When you open the request details of a Create User or Provision Resource request type, the Users tab or the Requested Resources tab respectively displays a View Details link. Figure 10-6 shows the View Details link in the Users tab:

Figure 10-6 The Users Tab

Description of Figure 10-6 follows
Description of "Figure 10-6 The Users Tab"

When you click the View Details link, a window is displayed with the user or resource details, as shown in Figure 10-7:

Figure 10-7 The User Details Window

Description of Figure 10-7 follows
Description of "Figure 10-7 The User Details Window"

10.5.1.2 Request Comments

This tab shows the comments associated with the request, if any. You can see all the comments that might be added at various stages of the request life cycle and also add new comments. For example, the requester may add a comment before withdrawing the request, an administrator may add a comment before closing the request, an approver or requester may add comments as a part of attaining approvals.

10.5.1.3 Request History

This tab displays the request history, which consists of various changes the request has been through in the process of execution. Request history shows or tracks only the status changes to an request. The table in this tab shows the status of the request, the date on which the request is updated, and the user who updated the request, as shown in Figure 10-8:

Figure 10-8 The Request History Tab

Description of Figure 10-8 follows
Description of "Figure 10-8 The Request History Tab"

10.5.1.4 Approval Tasks

This tab shows all Approval Tasks (pending or completed) that are associated with the request.

10.5.1.5 Child Requests

This tab is displayed only for a bulk/parent request. It displays the child requests that are created for the bulk/parent request.

10.5.2 Request Search as a Beneficiary

To view the requests for which you are a beneficiary:

  1. Log in to Oracle Identity Manager Self Service.

  2. Click Requests. The My Requests page is displayed.

  3. From the Show list, select Requests Raised For Me. The requests raised for you are displayed in a table as shown in Figure 10-9:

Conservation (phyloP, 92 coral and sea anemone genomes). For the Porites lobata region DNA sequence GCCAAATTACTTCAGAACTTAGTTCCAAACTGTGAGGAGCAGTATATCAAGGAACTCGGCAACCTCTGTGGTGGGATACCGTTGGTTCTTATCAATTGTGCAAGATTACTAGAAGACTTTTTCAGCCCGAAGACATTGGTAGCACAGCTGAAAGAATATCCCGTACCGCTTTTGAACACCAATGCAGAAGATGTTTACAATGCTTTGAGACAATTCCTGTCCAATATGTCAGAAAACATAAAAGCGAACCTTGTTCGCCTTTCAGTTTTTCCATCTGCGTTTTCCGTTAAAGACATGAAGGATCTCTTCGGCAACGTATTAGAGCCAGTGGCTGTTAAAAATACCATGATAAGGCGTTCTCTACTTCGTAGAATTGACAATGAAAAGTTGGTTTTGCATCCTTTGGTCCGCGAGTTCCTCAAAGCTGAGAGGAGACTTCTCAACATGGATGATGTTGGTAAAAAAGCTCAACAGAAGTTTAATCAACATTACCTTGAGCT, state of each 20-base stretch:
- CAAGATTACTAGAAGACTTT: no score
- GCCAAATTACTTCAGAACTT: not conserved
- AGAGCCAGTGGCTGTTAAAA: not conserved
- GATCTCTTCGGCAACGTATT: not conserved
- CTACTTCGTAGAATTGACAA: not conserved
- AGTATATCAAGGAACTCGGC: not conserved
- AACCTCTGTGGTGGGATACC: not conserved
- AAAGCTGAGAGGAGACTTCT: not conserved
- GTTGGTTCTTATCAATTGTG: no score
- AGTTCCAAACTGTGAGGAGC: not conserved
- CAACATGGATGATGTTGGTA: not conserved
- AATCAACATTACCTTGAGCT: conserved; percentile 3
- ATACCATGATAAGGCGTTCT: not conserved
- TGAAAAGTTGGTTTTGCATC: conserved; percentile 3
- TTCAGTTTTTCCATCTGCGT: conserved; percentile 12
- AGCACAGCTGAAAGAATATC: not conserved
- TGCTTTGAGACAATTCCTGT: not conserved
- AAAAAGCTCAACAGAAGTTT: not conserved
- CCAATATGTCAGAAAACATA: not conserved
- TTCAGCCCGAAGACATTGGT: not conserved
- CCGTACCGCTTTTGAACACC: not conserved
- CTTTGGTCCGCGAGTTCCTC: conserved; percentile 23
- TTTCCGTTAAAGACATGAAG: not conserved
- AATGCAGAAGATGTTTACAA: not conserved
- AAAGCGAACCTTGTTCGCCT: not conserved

Figure 10-9 Requests Raised For You

    Description of Figure 10-9 follows
    Description of "Figure 10-9 Requests Raised For You"

  4. Select a request to display detailed information about the request in the Request Details tab.

In the My Requests page, you cannot perform any action on the requests as a beneficiary.

10.5.3 Request Searching by Approver

As an approver, you can view the requests waiting for your approval in the My Tasks section of Oracle Identity Manager Self Service.

In the Search Tasks section of the Approvals tab, you can search for requests based on request ID, task name, start date, and end date. The search results are displayed in a table. From the View Tasks Assigned To list, you can select the following:

  • You Only: To sort only the requests assigned to you

  • Roles You Have: To sort the requests assigned to the roles of which you are a member

  • You and Roles You Have: To sort the requests assigned to you and to the roles of which you are a member

  • Users You Manage: To sort the requests assigned to the users you manage

When you select a request from the search results table, the Task Details page is displayed with detailed information about the request.

The request details are displayed in the Basic Details and Request Information sections.

If some attributes are marked as approver-only in the request type/dataset, then there will be an additional section called "Additional Data From Approver". It is in this section, where approver can provide data, without which the approver will not be allowed to approve a request (if the field is marked as mandatory). In the next level of approval, the approver can modify the data, if required.Similarly, if the approver send a task to a user for additional information, then task details of the received user will have an additional section called "Additional Request Information". It is in this section, where a received user can provide the information requested.